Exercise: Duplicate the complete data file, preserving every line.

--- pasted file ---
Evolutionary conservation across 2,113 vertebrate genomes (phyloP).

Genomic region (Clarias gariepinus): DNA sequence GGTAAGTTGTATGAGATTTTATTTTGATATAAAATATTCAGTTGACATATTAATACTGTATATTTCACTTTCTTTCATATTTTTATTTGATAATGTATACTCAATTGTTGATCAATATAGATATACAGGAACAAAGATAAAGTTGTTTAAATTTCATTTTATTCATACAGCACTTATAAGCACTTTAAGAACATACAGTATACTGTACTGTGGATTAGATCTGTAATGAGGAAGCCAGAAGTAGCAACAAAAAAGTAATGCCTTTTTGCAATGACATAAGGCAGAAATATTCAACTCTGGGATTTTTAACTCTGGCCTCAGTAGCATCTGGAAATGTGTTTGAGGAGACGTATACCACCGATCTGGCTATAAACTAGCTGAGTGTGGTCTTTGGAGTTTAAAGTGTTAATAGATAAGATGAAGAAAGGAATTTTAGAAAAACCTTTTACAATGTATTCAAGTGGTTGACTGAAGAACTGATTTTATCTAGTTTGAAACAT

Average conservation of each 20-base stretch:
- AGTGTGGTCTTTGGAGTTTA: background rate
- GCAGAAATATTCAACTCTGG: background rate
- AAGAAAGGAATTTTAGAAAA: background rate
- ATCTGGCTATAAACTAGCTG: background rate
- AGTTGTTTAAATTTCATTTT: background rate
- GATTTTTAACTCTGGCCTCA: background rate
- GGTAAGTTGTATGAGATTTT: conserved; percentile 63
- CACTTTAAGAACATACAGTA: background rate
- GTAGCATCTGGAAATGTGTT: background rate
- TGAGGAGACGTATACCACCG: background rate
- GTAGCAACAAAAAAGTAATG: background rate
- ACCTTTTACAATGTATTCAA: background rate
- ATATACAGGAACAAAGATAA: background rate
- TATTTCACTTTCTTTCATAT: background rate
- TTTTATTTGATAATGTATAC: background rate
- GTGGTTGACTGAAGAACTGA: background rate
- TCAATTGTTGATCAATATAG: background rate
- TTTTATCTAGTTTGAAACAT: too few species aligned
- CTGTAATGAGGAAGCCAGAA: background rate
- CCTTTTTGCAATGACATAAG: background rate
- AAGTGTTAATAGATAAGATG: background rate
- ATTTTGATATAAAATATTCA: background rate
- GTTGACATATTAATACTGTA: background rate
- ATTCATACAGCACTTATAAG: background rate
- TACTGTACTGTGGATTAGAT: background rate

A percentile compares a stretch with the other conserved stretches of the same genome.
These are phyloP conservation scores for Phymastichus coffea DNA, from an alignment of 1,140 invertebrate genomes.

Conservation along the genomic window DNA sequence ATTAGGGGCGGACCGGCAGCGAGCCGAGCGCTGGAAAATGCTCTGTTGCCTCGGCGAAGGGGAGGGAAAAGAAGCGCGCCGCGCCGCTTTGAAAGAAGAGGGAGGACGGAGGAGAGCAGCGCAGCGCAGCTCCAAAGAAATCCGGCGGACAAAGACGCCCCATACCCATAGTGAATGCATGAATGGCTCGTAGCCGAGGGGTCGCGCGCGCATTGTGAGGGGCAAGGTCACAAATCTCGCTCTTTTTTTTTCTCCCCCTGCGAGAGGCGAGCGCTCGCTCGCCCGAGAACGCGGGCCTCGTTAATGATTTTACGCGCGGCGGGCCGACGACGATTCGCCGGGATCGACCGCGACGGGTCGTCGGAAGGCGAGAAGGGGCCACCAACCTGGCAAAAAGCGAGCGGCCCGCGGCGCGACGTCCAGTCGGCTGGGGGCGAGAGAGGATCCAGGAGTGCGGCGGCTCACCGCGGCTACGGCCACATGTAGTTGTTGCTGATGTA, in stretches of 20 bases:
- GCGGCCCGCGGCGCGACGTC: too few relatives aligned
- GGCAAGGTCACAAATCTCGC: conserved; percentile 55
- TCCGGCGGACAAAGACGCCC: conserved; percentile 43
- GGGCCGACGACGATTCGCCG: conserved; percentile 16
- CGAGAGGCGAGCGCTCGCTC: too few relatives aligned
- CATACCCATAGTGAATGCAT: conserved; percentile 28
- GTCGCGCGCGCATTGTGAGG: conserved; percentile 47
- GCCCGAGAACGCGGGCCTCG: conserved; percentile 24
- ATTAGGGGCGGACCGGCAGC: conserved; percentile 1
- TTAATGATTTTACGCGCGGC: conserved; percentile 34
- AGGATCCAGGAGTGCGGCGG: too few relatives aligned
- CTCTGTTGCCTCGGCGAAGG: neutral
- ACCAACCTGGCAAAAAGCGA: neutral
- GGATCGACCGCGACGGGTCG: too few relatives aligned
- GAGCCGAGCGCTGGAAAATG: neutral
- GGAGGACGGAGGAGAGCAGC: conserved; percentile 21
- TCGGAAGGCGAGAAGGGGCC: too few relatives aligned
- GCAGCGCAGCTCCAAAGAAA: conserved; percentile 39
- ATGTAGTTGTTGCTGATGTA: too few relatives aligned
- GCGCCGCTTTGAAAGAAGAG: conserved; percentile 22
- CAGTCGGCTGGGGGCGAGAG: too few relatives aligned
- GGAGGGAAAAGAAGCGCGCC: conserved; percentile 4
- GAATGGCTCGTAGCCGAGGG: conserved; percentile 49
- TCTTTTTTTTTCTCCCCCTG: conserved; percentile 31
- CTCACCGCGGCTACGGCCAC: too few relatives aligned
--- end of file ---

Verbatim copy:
Evolutionary conservation across 2,113 vertebrate genomes (phyloP).

Genomic region (Clarias gariepinus): DNA sequence GGTAAGTTGTATGAGATTTTATTTTGATATAAAATATTCAGTTGACATATTAATACTGTATATTTCACTTTCTTTCATATTTTTATTTGATAATGTATACTCAATTGTTGATCAATATAGATATACAGGAACAAAGATAAAGTTGTTTAAATTTCATTTTATTCATACAGCACTTATAAGCACTTTAAGAACATACAGTATACTGTACTGTGGATTAGATCTGTAATGAGGAAGCCAGAAGTAGCAACAAAAAAGTAATGCCTTTTTGCAATGACATAAGGCAGAAATATTCAACTCTGGGATTTTTAACTCTGGCCTCAGTAGCATCTGGAAATGTGTTTGAGGAGACGTATACCACCGATCTGGCTATAAACTAGCTGAGTGTGGTCTTTGGAGTTTAAAGTGTTAATAGATAAGATGAAGAAAGGAATTTTAGAAAAACCTTTTACAATGTATTCAAGTGGTTGACTGAAGAACTGATTTTATCTAGTTTGAAACAT

Average conservation of each 20-base stretch:
- AGTGTGGTCTTTGGAGTTTA: background rate
- GCAGAAATATTCAACTCTGG: background rate
- AAGAAAGGAATTTTAGAAAA: background rate
- ATCTGGCTATAAACTAGCTG: background rate
- AGTTGTTTAAATTTCATTTT: background rate
- GATTTTTAACTCTGGCCTCA: background rate
- GGTAAGTTGTATGAGATTTT: conserved; percentile 63
- CACTTTAAGAACATACAGTA: background rate
- GTAGCATCTGGAAATGTGTT: background rate
- TGAGGAGACGTATACCACCG: background rate
- GTAGCAACAAAAAAGTAATG: background rate
- ACCTTTTACAATGTATTCAA: background rate
- ATATACAGGAACAAAGATAA: background rate
- TATTTCACTTTCTTTCATAT: background rate
- TTTTATTTGATAATGTATAC: background rate
- GTGGTTGACTGAAGAACTGA: background rate
- TCAATTGTTGATCAATATAG: background rate
- TTTTATCTAGTTTGAAACAT: too few species aligned
- CTGTAATGAGGAAGCCAGAA: background rate
- CCTTTTTGCAATGACATAAG: background rate
- AAGTGTTAATAGATAAGATG: background rate
- ATTTTGATATAAAATATTCA: background rate
- GTTGACATATTAATACTGTA: background rate
- ATTCATACAGCACTTATAAG: background rate
- TACTGTACTGTGGATTAGAT: background rate

A percentile compares a stretch with the other conserved stretches of the same genome.
These are phyloP conservation scores for Phymastichus coffea DNA, from an alignment of 1,140 invertebrate genomes.

Conservation along the genomic window DNA sequence ATTAGGGGCGGACCGGCAGCGAGCCGAGCGCTGGAAAATGCTCTGTTGCCTCGGCGAAGGGGAGGGAAAAGAAGCGCGCCGCGCCGCTTTGAAAGAAGAGGGAGGACGGAGGAGAGCAGCGCAGCGCAGCTCCAAAGAAATCCGGCGGACAAAGACGCCCCATACCCATAGTGAATGCATGAATGGCTCGTAGCCGAGGGGTCGCGCGCGCATTGTGAGGGGCAAGGTCACAAATCTCGCTCTTTTTTTTTCTCCCCCTGCGAGAGGCGAGCGCTCGCTCGCCCGAGAACGCGGGCCTCGTTAATGATTTTACGCGCGGCGGGCCGACGACGATTCGCCGGGATCGACCGCGACGGGTCGTCGGAAGGCGAGAAGGGGCCACCAACCTGGCAAAAAGCGAGCGGCCCGCGGCGCGACGTCCAGTCGGCTGGGGGCGAGAGAGGATCCAGGAGTGCGGCGGCTCACCGCGGCTACGGCCACATGTAGTTGTTGCTGATGTA, in stretches of 20 bases:
- GCGGCCCGCGGCGCGACGTC: too few relatives aligned
- GGCAAGGTCACAAATCTCGC: conserved; percentile 55
- TCCGGCGGACAAAGACGCCC: conserved; percentile 43
- GGGCCGACGACGATTCGCCG: conserved; percentile 16
- CGAGAGGCGAGCGCTCGCTC: too few relatives aligned
- CATACCCATAGTGAATGCAT: conserved; percentile 28
- GTCGCGCGCGCATTGTGAGG: conserved; percentile 47
- GCCCGAGAACGCGGGCCTCG: conserved; percentile 24
- ATTAGGGGCGGACCGGCAGC: conserved; percentile 1
- TTAATGATTTTACGCGCGGC: conserved; percentile 34
- AGGATCCAGGAGTGCGGCGG: too few relatives aligned
- CTCTGTTGCCTCGGCGAAGG: neutral
- ACCAACCTGGCAAAAAGCGA: neutral
- GGATCGACCGCGACGGGTCG: too few relatives aligned
- GAGCCGAGCGCTGGAAAATG: neutral
- GGAGGACGGAGGAGAGCAGC: conserved; percentile 21
- TCGGAAGGCGAGAAGGGGCC: too few relatives aligned
- GCAGCGCAGCTCCAAAGAAA: conserved; percentile 39
- ATGTAGTTGTTGCTGATGTA: too few relatives aligned
- GCGCCGCTTTGAAAGAAGAG: conserved; percentile 22
- CAGTCGGCTGGGGGCGAGAG: too few relatives aligned
- GGAGGGAAAAGAAGCGCGCC: conserved; percentile 4
- GAATGGCTCGTAGCCGAGGG: conserved; percentile 49
- TCTTTTTTTTTCTCCCCCTG: conserved; percentile 31
- CTCACCGCGGCTACGGCCAC: too few relatives aligned